Together with the Sasaki Foundation, Sasaki is launching the Incubator at Sasaki at its headquarters in Watertown, MA. Bridging academic research and professional practice, the Incubator will serve as a creative hub for internal and external researchers who are solving complex problems of resiliency, mobility, and social equity in the design of the built environment.
Incubator at Sasaki represents an important evolution in our commitment to interdisciplinary collaboration, by breaking through the boundaries of our own professional practice to invite external partners into the firm,” says James Miner, AICP, Managing Principal and urban planner at Sasaki. “With this new space, we will extend the reach of our ongoing research and thought leadership to engage external partners, researchers, and innovators who share our passion to leverage the transformative power of design. We believe that this incubator, as an externally-facing collaboration space, is the first of its kind in the design industry.”
The Incubator at Sasaki is a 5,000 SF flexible research studio and shared work space that connects collaborating researchers and innovators with the unparalleled resources of the firm’s design studios. The Incubator is embedded within Sasaki’s Chase Mills riverfront campus and represents a major investment in the firm’s continued commitment to open-source interdisciplinary design and research.
The Sasaki Foundation serves as the steward and convener for this facility: activating it with public programs, facilitating research initiatives, and inviting new teams and ideas to join.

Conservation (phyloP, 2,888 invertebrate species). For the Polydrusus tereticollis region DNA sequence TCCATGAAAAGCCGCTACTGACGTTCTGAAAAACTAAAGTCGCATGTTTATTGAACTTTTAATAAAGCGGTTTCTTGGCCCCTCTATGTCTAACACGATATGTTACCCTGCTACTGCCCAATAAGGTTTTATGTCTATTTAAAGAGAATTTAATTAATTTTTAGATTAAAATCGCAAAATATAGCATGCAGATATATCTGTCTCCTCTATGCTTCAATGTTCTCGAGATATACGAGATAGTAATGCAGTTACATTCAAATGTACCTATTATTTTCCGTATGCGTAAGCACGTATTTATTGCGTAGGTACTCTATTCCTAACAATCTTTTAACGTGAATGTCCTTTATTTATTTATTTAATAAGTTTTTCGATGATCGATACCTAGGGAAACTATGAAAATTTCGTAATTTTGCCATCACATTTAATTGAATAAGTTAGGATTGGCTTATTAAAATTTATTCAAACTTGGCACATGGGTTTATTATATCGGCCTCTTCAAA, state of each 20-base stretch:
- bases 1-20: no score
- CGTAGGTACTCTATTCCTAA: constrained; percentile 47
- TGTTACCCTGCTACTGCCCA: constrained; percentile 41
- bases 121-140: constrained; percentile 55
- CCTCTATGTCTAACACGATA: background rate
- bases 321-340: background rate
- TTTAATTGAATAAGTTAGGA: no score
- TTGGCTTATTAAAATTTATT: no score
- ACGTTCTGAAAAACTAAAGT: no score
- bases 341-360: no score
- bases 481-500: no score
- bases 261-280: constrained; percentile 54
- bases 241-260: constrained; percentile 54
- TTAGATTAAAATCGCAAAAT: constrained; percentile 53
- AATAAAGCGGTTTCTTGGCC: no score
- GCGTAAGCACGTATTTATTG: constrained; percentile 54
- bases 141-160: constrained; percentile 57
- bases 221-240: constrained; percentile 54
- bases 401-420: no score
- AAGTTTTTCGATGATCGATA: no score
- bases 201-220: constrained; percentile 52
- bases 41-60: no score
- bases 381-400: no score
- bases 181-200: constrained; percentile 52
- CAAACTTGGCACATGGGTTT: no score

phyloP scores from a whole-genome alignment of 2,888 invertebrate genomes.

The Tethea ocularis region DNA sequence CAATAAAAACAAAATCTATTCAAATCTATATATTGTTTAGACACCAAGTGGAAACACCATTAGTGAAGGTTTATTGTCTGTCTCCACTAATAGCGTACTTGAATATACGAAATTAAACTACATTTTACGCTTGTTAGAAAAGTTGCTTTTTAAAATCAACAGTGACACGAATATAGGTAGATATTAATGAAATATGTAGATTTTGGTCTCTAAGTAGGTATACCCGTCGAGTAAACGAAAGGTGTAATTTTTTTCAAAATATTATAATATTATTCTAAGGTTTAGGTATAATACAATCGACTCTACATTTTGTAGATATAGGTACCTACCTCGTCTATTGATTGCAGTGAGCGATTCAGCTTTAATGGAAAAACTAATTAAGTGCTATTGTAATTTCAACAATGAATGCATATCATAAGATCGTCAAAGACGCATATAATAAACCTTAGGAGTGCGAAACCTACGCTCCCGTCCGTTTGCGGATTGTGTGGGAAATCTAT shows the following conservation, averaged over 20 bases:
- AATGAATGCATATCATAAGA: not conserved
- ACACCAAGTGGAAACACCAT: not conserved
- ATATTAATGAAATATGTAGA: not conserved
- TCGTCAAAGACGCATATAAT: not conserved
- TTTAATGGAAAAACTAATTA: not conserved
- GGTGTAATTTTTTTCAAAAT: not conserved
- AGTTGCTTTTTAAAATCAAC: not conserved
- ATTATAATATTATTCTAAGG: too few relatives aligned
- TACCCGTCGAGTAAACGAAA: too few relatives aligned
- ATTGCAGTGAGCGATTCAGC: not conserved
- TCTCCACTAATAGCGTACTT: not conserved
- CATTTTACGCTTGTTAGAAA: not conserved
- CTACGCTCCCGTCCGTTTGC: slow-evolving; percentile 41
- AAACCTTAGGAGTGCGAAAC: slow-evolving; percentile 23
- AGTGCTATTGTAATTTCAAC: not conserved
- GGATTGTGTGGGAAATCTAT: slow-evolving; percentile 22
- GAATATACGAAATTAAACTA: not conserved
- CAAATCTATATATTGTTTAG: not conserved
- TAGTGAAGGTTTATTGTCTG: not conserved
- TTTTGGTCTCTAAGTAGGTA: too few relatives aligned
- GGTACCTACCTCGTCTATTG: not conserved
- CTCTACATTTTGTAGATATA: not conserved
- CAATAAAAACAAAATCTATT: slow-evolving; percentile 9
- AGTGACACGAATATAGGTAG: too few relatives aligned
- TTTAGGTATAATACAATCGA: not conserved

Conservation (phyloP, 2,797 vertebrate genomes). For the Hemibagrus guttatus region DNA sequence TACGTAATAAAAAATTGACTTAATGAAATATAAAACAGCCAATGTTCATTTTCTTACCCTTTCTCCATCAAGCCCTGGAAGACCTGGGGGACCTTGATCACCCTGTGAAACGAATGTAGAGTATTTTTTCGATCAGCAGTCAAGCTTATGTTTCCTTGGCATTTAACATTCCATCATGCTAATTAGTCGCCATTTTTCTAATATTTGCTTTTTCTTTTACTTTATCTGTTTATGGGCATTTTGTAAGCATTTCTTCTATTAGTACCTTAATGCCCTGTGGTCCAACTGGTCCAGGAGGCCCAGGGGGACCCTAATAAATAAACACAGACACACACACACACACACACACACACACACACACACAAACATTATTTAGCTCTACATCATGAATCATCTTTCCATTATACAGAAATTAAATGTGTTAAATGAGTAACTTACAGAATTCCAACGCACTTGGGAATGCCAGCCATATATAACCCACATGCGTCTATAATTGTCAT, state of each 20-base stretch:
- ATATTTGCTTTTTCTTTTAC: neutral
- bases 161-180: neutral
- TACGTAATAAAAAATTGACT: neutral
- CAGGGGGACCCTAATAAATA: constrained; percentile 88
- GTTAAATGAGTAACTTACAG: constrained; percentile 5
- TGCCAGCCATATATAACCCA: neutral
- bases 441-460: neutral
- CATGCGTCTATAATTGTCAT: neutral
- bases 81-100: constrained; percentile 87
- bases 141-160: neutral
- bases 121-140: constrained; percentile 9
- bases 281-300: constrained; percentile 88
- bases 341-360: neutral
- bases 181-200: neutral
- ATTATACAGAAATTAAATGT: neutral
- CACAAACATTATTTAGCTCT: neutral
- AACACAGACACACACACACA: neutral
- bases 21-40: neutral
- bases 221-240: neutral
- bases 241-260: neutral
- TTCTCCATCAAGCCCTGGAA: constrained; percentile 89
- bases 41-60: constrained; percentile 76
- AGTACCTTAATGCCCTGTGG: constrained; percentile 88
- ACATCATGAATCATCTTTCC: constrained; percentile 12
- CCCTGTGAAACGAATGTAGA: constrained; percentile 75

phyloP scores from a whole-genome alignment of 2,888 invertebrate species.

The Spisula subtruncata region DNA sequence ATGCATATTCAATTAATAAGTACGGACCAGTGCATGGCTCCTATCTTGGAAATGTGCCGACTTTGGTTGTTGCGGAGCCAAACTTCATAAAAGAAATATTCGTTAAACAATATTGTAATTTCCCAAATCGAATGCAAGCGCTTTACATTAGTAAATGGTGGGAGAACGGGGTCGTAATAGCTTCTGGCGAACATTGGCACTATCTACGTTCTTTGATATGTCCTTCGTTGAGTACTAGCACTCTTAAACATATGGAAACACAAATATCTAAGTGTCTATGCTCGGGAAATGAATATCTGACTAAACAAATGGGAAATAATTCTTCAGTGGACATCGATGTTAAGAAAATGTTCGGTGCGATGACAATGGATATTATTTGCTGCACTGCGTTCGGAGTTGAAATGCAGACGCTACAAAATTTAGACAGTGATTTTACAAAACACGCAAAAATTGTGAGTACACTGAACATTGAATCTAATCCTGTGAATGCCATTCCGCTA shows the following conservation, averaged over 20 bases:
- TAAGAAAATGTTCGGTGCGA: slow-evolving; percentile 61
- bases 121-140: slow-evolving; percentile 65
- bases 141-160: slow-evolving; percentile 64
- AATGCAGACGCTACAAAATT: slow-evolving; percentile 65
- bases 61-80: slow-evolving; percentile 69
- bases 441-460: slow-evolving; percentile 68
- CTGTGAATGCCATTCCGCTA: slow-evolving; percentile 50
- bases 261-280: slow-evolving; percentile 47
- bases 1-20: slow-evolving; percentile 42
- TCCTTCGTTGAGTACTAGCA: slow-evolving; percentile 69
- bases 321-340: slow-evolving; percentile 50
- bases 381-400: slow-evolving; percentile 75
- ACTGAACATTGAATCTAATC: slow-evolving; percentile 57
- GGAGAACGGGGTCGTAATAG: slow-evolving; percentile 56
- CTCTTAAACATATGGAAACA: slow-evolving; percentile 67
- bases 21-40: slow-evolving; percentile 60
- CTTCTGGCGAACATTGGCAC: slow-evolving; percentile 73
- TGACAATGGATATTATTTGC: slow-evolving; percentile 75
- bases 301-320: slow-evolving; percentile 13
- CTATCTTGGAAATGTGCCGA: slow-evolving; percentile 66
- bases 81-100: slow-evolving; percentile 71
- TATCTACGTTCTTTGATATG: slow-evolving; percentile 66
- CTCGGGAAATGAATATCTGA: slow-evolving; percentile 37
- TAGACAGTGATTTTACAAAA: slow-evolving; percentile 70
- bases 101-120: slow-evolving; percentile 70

“With the launch of this Incubator, the Foundation is excited to curate the research and programming for the space as it seeks to invest in and test out ideas that bring together civic leaders, educators, economists, designers, and technologists to tackle larger-scale, complex challenges,” says Alexandra Lee, inaugural Executive Director of the Sasaki Foundation. “An early focus will explore ways to use design thinking to elevate solutions to resilience (social, economic, and environmental) while addressing issues of community inequities.”
Open and airy, the Incubator punctuates the historic charm of this old mill building by balancing new with old. The nave-shaped space is flanked with workstations for both focused work and team-driven projects. The clerestory-lit center lounge space, populated with a colorful array of modular furniture pieces, is a flexible space that can be transformed to accommodate a range of functions, from lounging and reading to large public meetings.
“The Incubator was designed to support and empower our most valuable asset: our vibrant and creative talent; and to ensure that Sasaki’s culture is continually regenerated by diverse perspectives and fresh ideas from the broader academic and professional community,” says Christine Dunn, AIA, Sasaki Principal, architect, and lead designer of the Incubator.
This bright, bold space serves as a catalyst for cross-industry collaboration; bringing academic, professional, and community partners to the table in solving the biggest challenges of our generation.
Learn more about the Incubator at Sasaki and the Sasaki Foundation.